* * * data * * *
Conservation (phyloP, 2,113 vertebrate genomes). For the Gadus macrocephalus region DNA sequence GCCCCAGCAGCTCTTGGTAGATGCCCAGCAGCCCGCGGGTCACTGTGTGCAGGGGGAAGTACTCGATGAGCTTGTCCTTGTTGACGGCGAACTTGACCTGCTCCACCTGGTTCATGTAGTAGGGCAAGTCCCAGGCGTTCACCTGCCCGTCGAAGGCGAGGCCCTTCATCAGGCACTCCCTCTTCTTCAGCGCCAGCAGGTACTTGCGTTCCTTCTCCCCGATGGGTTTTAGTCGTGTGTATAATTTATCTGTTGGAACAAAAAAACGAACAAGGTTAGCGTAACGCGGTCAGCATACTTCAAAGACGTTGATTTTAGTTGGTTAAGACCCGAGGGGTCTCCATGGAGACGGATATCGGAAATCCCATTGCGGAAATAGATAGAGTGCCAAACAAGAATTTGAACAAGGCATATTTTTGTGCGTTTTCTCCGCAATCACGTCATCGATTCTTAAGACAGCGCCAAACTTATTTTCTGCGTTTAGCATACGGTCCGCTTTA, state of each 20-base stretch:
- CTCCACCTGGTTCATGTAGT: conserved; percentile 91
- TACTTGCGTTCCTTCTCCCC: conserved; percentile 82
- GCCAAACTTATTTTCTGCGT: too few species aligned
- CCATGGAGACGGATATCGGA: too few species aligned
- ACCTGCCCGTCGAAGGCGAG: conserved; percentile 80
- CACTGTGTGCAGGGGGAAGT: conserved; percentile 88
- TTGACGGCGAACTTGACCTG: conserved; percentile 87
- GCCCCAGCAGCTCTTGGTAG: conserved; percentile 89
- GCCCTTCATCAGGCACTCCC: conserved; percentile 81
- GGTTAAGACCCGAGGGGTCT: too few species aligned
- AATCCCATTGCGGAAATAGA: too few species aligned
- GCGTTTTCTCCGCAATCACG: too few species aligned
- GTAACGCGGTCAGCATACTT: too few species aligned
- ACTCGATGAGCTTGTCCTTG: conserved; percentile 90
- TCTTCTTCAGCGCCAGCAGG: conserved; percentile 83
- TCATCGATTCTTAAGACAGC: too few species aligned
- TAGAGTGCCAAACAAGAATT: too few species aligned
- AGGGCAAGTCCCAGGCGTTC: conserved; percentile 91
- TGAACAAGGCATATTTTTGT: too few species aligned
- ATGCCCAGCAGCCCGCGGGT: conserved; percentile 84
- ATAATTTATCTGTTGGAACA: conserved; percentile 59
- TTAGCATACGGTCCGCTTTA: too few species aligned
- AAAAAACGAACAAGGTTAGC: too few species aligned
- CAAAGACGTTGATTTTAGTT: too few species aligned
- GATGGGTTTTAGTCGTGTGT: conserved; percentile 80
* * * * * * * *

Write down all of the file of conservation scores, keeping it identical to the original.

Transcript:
Conservation (phyloP, 2,113 vertebrate genomes). For the Gadus macrocephalus region DNA sequence GCCCCAGCAGCTCTTGGTAGATGCCCAGCAGCCCGCGGGTCACTGTGTGCAGGGGGAAGTACTCGATGAGCTTGTCCTTGTTGACGGCGAACTTGACCTGCTCCACCTGGTTCATGTAGTAGGGCAAGTCCCAGGCGTTCACCTGCCCGTCGAAGGCGAGGCCCTTCATCAGGCACTCCCTCTTCTTCAGCGCCAGCAGGTACTTGCGTTCCTTCTCCCCGATGGGTTTTAGTCGTGTGTATAATTTATCTGTTGGAACAAAAAAACGAACAAGGTTAGCGTAACGCGGTCAGCATACTTCAAAGACGTTGATTTTAGTTGGTTAAGACCCGAGGGGTCTCCATGGAGACGGATATCGGAAATCCCATTGCGGAAATAGATAGAGTGCCAAACAAGAATTTGAACAAGGCATATTTTTGTGCGTTTTCTCCGCAATCACGTCATCGATTCTTAAGACAGCGCCAAACTTATTTTCTGCGTTTAGCATACGGTCCGCTTTA, state of each 20-base stretch:
- CTCCACCTGGTTCATGTAGT: conserved; percentile 91
- TACTTGCGTTCCTTCTCCCC: conserved; percentile 82
- GCCAAACTTATTTTCTGCGT: too few species aligned
- CCATGGAGACGGATATCGGA: too few species aligned
- ACCTGCCCGTCGAAGGCGAG: conserved; percentile 80
- CACTGTGTGCAGGGGGAAGT: conserved; percentile 88
- TTGACGGCGAACTTGACCTG: conserved; percentile 87
- GCCCCAGCAGCTCTTGGTAG: conserved; percentile 89
- GCCCTTCATCAGGCACTCCC: conserved; percentile 81
- GGTTAAGACCCGAGGGGTCT: too few species aligned
- AATCCCATTGCGGAAATAGA: too few species aligned
- GCGTTTTCTCCGCAATCACG: too few species aligned
- GTAACGCGGTCAGCATACTT: too few species aligned
- ACTCGATGAGCTTGTCCTTG: conserved; percentile 90
- TCTTCTTCAGCGCCAGCAGG: conserved; percentile 83
- TCATCGATTCTTAAGACAGC: too few species aligned
- TAGAGTGCCAAACAAGAATT: too few species aligned
- AGGGCAAGTCCCAGGCGTTC: conserved; percentile 91
- TGAACAAGGCATATTTTTGT: too few species aligned
- ATGCCCAGCAGCCCGCGGGT: conserved; percentile 84
- ATAATTTATCTGTTGGAACA: conserved; percentile 59
- TTAGCATACGGTCCGCTTTA: too few species aligned
- AAAAAACGAACAAGGTTAGC: too few species aligned
- CAAAGACGTTGATTTTAGTT: too few species aligned
- GATGGGTTTTAGTCGTGTGT: conserved; percentile 80